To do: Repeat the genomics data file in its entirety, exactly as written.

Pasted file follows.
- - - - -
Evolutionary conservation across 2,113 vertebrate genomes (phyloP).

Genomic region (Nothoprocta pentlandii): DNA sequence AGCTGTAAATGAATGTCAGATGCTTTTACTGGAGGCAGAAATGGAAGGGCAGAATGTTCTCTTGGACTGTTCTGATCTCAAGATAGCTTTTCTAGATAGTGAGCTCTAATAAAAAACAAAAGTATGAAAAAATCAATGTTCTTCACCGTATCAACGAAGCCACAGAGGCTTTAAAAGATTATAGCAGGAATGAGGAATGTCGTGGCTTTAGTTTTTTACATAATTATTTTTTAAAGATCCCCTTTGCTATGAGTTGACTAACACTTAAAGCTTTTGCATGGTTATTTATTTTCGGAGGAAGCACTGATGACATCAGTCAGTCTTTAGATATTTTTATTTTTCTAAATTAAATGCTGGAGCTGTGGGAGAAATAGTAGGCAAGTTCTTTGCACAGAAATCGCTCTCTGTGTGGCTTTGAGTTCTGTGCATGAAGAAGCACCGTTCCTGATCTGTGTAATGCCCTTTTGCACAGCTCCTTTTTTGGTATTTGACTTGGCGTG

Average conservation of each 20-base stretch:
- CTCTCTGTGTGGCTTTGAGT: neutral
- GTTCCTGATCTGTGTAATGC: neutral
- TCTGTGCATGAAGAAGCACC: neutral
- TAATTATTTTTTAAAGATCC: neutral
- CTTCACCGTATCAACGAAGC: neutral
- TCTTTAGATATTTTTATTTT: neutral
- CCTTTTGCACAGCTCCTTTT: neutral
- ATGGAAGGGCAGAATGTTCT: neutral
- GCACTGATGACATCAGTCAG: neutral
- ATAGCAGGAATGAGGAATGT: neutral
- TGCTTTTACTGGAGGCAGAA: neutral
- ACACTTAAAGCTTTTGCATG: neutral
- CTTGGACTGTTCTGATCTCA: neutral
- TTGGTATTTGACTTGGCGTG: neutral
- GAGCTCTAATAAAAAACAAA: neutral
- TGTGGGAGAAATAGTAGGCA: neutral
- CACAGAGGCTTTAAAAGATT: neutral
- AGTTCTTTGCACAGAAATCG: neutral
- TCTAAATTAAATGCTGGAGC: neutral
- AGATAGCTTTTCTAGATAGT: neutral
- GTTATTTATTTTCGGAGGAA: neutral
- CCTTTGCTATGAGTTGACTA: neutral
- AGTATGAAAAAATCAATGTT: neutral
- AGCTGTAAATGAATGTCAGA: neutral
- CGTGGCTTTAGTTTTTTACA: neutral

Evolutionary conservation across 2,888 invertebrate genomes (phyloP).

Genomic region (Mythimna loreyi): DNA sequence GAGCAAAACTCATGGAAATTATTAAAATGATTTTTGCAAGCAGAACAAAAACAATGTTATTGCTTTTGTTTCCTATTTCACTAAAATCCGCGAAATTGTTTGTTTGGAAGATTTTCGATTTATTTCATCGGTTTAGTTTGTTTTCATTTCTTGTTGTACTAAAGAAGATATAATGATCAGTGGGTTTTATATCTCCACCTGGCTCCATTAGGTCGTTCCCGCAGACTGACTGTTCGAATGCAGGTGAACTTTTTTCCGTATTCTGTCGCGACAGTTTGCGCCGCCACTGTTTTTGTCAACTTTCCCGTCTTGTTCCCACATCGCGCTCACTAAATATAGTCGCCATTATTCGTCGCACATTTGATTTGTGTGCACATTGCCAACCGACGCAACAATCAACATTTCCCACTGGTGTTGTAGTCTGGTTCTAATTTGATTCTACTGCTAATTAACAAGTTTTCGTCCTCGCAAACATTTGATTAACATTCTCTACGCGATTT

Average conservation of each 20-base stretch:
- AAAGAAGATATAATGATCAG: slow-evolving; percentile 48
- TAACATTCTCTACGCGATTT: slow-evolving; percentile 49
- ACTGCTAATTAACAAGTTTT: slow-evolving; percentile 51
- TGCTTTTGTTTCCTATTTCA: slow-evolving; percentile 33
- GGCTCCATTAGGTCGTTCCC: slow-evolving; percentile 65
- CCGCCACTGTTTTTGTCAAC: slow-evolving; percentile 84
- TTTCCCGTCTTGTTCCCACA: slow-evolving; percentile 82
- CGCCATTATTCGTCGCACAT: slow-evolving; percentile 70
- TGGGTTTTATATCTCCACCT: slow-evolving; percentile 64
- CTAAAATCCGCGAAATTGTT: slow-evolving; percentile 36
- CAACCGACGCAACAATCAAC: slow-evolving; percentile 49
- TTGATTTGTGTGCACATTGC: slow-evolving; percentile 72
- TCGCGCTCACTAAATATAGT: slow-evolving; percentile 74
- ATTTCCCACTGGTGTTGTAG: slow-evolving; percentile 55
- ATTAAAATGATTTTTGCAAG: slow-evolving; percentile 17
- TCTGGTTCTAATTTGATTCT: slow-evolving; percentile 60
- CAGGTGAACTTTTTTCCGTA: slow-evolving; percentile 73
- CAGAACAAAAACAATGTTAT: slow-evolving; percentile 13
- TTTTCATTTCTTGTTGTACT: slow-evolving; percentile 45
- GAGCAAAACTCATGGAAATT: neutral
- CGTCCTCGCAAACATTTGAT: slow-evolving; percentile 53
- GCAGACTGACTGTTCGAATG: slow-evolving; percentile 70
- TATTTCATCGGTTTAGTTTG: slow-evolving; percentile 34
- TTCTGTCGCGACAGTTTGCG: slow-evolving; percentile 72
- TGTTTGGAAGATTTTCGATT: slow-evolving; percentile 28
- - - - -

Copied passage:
Evolutionary conservation across 2,113 vertebrate genomes (phyloP).

Genomic region (Nothoprocta pentlandii): DNA sequence AGCTGTAAATGAATGTCAGATGCTTTTACTGGAGGCAGAAATGGAAGGGCAGAATGTTCTCTTGGACTGTTCTGATCTCAAGATAGCTTTTCTAGATAGTGAGCTCTAATAAAAAACAAAAGTATGAAAAAATCAATGTTCTTCACCGTATCAACGAAGCCACAGAGGCTTTAAAAGATTATAGCAGGAATGAGGAATGTCGTGGCTTTAGTTTTTTACATAATTATTTTTTAAAGATCCCCTTTGCTATGAGTTGACTAACACTTAAAGCTTTTGCATGGTTATTTATTTTCGGAGGAAGCACTGATGACATCAGTCAGTCTTTAGATATTTTTATTTTTCTAAATTAAATGCTGGAGCTGTGGGAGAAATAGTAGGCAAGTTCTTTGCACAGAAATCGCTCTCTGTGTGGCTTTGAGTTCTGTGCATGAAGAAGCACCGTTCCTGATCTGTGTAATGCCCTTTTGCACAGCTCCTTTTTTGGTATTTGACTTGGCGTG

Average conservation of each 20-base stretch:
- CTCTCTGTGTGGCTTTGAGT: neutral
- GTTCCTGATCTGTGTAATGC: neutral
- TCTGTGCATGAAGAAGCACC: neutral
- TAATTATTTTTTAAAGATCC: neutral
- CTTCACCGTATCAACGAAGC: neutral
- TCTTTAGATATTTTTATTTT: neutral
- CCTTTTGCACAGCTCCTTTT: neutral
- ATGGAAGGGCAGAATGTTCT: neutral
- GCACTGATGACATCAGTCAG: neutral
- ATAGCAGGAATGAGGAATGT: neutral
- TGCTTTTACTGGAGGCAGAA: neutral
- ACACTTAAAGCTTTTGCATG: neutral
- CTTGGACTGTTCTGATCTCA: neutral
- TTGGTATTTGACTTGGCGTG: neutral
- GAGCTCTAATAAAAAACAAA: neutral
- TGTGGGAGAAATAGTAGGCA: neutral
- CACAGAGGCTTTAAAAGATT: neutral
- AGTTCTTTGCACAGAAATCG: neutral
- TCTAAATTAAATGCTGGAGC: neutral
- AGATAGCTTTTCTAGATAGT: neutral
- GTTATTTATTTTCGGAGGAA: neutral
- CCTTTGCTATGAGTTGACTA: neutral
- AGTATGAAAAAATCAATGTT: neutral
- AGCTGTAAATGAATGTCAGA: neutral
- CGTGGCTTTAGTTTTTTACA: neutral

Evolutionary conservation across 2,888 invertebrate genomes (phyloP).

Genomic region (Mythimna loreyi): DNA sequence GAGCAAAACTCATGGAAATTATTAAAATGATTTTTGCAAGCAGAACAAAAACAATGTTATTGCTTTTGTTTCCTATTTCACTAAAATCCGCGAAATTGTTTGTTTGGAAGATTTTCGATTTATTTCATCGGTTTAGTTTGTTTTCATTTCTTGTTGTACTAAAGAAGATATAATGATCAGTGGGTTTTATATCTCCACCTGGCTCCATTAGGTCGTTCCCGCAGACTGACTGTTCGAATGCAGGTGAACTTTTTTCCGTATTCTGTCGCGACAGTTTGCGCCGCCACTGTTTTTGTCAACTTTCCCGTCTTGTTCCCACATCGCGCTCACTAAATATAGTCGCCATTATTCGTCGCACATTTGATTTGTGTGCACATTGCCAACCGACGCAACAATCAACATTTCCCACTGGTGTTGTAGTCTGGTTCTAATTTGATTCTACTGCTAATTAACAAGTTTTCGTCCTCGCAAACATTTGATTAACATTCTCTACGCGATTT

Average conservation of each 20-base stretch:
- AAAGAAGATATAATGATCAG: slow-evolving; percentile 48
- TAACATTCTCTACGCGATTT: slow-evolving; percentile 49
- ACTGCTAATTAACAAGTTTT: slow-evolving; percentile 51
- TGCTTTTGTTTCCTATTTCA: slow-evolving; percentile 33
- GGCTCCATTAGGTCGTTCCC: slow-evolving; percentile 65
- CCGCCACTGTTTTTGTCAAC: slow-evolving; percentile 84
- TTTCCCGTCTTGTTCCCACA: slow-evolving; percentile 82
- CGCCATTATTCGTCGCACAT: slow-evolving; percentile 70
- TGGGTTTTATATCTCCACCT: slow-evolving; percentile 64
- CTAAAATCCGCGAAATTGTT: slow-evolving; percentile 36
- CAACCGACGCAACAATCAAC: slow-evolving; percentile 49
- TTGATTTGTGTGCACATTGC: slow-evolving; percentile 72
- TCGCGCTCACTAAATATAGT: slow-evolving; percentile 74
- ATTTCCCACTGGTGTTGTAG: slow-evolving; percentile 55
- ATTAAAATGATTTTTGCAAG: slow-evolving; percentile 17
- TCTGGTTCTAATTTGATTCT: slow-evolving; percentile 60
- CAGGTGAACTTTTTTCCGTA: slow-evolving; percentile 73
- CAGAACAAAAACAATGTTAT: slow-evolving; percentile 13
- TTTTCATTTCTTGTTGTACT: slow-evolving; percentile 45
- GAGCAAAACTCATGGAAATT: neutral
- CGTCCTCGCAAACATTTGAT: slow-evolving; percentile 53
- GCAGACTGACTGTTCGAATG: slow-evolving; percentile 70
- TATTTCATCGGTTTAGTTTG: slow-evolving; percentile 34
- TTCTGTCGCGACAGTTTGCG: slow-evolving; percentile 72
- TGTTTGGAAGATTTTCGATT: slow-evolving; percentile 28